How can there be evil in the world if God is just and merciful

A COMMON man of rather uncultured, if not uneducated, type expresses his sense of convenience in ethics and, posing to be liberal in his philosophical views, sneers at religion and philosophy in such expressions as : “ How can there be evil in the world if God is just and merciful ? No father will subject his children to the horrors of plague, earthquake, volcanic eruptions and revolutions.” What shall we say to such a dogmatist ? The case is simple and may be categorically stated as follows :

(i)      Evil is a fractional view of incidents and events. Some 500 million years ago, if any creature could have seen this earth it would have found it an ugly destructive forbidding mass with no capacity to sustain organic life. Surely it would have to revise its view radically if it were to see the earth to-day dotted with green mountains, sparkling with tranquil lakes, usefully watered with clear rivers, and presenting the climatic changes conducive to the maintenance of life. At that time the earth was an evil ; now it is good.

(2)     It is an error to generalise on the state of a thing when it is in the course of being made. The great beauties of history like Aspasia, Laura, Madame Recamier, were once misshapen ugly entities in the wombs of their mothers. Socrates, Newton, Goethe, were all unruly children. Where is evil ?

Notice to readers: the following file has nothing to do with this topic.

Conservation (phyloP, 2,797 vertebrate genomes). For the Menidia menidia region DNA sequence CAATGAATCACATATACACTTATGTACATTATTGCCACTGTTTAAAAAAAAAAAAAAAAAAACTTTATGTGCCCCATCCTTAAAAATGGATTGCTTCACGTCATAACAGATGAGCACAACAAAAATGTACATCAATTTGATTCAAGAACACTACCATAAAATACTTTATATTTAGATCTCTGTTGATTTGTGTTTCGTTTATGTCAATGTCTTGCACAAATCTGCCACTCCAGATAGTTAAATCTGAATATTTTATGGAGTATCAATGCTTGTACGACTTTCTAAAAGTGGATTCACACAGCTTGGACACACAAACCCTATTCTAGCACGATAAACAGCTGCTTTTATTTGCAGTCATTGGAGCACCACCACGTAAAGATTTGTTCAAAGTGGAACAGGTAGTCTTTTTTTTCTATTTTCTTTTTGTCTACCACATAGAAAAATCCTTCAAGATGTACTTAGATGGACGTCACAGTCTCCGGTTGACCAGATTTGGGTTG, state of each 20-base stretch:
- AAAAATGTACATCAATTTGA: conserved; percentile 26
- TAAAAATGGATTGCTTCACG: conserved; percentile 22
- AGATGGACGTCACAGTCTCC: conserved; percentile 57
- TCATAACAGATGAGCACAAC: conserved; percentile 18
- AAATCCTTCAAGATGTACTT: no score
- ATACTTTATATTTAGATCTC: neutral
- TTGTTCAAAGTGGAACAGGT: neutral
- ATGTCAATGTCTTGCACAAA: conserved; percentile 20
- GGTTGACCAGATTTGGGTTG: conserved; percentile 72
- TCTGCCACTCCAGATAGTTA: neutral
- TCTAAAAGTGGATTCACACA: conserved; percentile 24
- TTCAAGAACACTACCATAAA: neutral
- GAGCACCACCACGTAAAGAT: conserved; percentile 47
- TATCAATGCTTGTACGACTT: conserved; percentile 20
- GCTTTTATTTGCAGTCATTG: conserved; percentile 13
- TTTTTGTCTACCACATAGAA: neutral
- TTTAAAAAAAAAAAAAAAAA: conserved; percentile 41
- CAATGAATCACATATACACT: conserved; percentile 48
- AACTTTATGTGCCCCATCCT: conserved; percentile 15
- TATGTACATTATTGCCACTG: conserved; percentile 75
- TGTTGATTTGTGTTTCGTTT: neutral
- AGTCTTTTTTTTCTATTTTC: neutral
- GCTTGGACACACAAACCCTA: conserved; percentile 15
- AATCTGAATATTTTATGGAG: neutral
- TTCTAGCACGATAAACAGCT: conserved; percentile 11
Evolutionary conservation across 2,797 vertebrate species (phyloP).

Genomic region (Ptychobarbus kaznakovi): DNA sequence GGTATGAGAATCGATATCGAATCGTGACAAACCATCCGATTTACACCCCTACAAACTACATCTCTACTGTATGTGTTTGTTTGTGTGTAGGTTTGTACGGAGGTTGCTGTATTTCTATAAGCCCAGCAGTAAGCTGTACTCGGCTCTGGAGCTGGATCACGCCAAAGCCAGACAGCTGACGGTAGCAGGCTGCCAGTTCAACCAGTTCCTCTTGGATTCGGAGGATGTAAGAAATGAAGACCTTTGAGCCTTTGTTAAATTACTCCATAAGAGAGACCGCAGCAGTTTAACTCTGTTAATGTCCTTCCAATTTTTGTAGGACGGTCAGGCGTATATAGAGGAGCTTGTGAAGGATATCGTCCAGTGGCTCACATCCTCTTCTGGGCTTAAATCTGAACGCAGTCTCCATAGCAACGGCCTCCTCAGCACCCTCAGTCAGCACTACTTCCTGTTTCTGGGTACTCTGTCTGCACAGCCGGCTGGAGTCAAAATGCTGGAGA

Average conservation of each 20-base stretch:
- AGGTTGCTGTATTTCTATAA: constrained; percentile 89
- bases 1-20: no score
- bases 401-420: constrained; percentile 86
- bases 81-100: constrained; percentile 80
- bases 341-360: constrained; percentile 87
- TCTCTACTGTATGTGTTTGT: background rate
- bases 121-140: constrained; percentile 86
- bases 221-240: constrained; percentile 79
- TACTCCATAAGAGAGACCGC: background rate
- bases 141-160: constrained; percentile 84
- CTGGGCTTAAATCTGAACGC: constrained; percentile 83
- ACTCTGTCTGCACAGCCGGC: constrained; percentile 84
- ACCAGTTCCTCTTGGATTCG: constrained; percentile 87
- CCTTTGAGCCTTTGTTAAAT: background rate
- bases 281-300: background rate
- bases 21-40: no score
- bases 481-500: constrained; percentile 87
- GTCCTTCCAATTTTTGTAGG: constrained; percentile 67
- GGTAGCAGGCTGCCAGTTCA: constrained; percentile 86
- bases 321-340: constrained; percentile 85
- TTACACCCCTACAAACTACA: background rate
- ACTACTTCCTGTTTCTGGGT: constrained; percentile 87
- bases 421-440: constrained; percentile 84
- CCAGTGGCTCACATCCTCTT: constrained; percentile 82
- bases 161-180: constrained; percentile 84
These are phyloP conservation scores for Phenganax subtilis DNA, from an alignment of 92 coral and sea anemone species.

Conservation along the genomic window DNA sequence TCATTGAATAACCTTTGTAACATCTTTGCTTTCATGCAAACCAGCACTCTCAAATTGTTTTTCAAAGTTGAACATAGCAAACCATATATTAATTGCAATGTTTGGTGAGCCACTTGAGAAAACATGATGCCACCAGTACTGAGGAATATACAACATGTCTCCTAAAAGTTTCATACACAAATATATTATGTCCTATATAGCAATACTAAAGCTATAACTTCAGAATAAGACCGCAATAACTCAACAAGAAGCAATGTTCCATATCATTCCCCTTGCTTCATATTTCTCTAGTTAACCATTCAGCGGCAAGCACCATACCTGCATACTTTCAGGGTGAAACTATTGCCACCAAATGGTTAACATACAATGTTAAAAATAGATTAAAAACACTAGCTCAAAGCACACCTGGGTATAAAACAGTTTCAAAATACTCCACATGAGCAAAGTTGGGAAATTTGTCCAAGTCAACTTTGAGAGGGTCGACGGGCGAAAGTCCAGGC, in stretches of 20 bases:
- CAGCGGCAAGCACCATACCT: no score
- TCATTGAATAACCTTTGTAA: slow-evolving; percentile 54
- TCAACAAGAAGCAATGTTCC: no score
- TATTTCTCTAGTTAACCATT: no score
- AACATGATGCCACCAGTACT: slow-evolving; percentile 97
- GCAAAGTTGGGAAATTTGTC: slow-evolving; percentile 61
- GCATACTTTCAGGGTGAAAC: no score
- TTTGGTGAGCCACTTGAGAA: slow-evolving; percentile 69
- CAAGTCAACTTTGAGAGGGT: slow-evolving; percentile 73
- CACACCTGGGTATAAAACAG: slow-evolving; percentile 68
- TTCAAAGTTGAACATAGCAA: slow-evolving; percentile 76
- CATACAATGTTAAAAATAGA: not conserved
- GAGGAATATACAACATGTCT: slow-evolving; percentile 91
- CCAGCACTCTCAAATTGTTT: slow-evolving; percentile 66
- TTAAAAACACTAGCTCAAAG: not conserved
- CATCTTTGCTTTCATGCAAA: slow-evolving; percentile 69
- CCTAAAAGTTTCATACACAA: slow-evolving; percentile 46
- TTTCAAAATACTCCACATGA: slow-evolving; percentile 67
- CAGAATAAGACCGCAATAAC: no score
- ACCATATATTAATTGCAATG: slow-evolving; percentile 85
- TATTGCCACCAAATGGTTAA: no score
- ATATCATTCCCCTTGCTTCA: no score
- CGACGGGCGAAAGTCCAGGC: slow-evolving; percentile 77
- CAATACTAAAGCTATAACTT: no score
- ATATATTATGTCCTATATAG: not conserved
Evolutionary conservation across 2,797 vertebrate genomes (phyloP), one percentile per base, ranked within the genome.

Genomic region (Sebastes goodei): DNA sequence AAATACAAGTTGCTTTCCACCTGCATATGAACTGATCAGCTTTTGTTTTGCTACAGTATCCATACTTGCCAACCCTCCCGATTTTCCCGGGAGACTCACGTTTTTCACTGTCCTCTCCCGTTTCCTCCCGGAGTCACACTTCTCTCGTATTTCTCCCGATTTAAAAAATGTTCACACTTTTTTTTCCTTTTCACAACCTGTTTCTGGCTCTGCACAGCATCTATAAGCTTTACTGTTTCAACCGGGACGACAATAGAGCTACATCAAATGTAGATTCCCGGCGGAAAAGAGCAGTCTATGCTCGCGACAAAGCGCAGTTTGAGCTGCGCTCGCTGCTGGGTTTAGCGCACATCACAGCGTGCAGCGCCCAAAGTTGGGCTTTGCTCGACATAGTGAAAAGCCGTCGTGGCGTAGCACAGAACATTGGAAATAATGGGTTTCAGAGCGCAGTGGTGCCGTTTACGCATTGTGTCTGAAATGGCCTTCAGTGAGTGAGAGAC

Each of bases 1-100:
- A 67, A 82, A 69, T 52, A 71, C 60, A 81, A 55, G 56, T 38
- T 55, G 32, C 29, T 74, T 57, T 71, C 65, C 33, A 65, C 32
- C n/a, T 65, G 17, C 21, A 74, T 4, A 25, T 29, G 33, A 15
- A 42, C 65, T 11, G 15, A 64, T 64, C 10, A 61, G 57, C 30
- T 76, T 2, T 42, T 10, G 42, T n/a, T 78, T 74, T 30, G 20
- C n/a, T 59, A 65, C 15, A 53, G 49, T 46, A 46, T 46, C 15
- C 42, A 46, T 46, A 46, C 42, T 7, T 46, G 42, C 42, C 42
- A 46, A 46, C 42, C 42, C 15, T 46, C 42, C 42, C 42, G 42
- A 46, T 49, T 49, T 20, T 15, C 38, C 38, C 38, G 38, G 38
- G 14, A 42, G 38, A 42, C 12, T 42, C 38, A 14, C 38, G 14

(3)     At one time the fair land of Britain fell a victim to black plague, cholera and other pestilential diseases. It was an evil state, but Man, by employing his intelligence, has discovered the laws governing its behaviour and has rooted out all this evil. By modern hydraulic systems, floods are already arrested ; volcanic eruptions can be predicted, and earthquakes are on the way to being conquered. Why be hasty and call them evil ?

(4)    Life is not born with the birth of the body and surely it will not end with the death of the body. The all-wise Lord is making higher and higher species and it is for man to have faith in Providence. What appears as injustice may be the acme of justice in the course oftime. The lives which are supposed to perish by natural disaster are perhaps compensated for all their present loss in a future state of being.

Let these convenience-loving philosophers and sceptical thinkers consider these facts and learn to be wise.

A man went to a garden. He saw small mango fruits hanging on the branches of a tall tree. Further on he saw large pumpkins attached to a thread-like creeper. He was a sceptic and said : “ How stupid is the creative force ! Such a slender creeper and such enormous pumpkins ! What a tall strong mango tree and what tiny fruits ! ” He sat down under the tree to have his lunch. A small mango became detached and fell on the nose of the philosopher. He cried : “ Thou art wise, O Lord ! What would have happened if it had been a pumpkin ? ”


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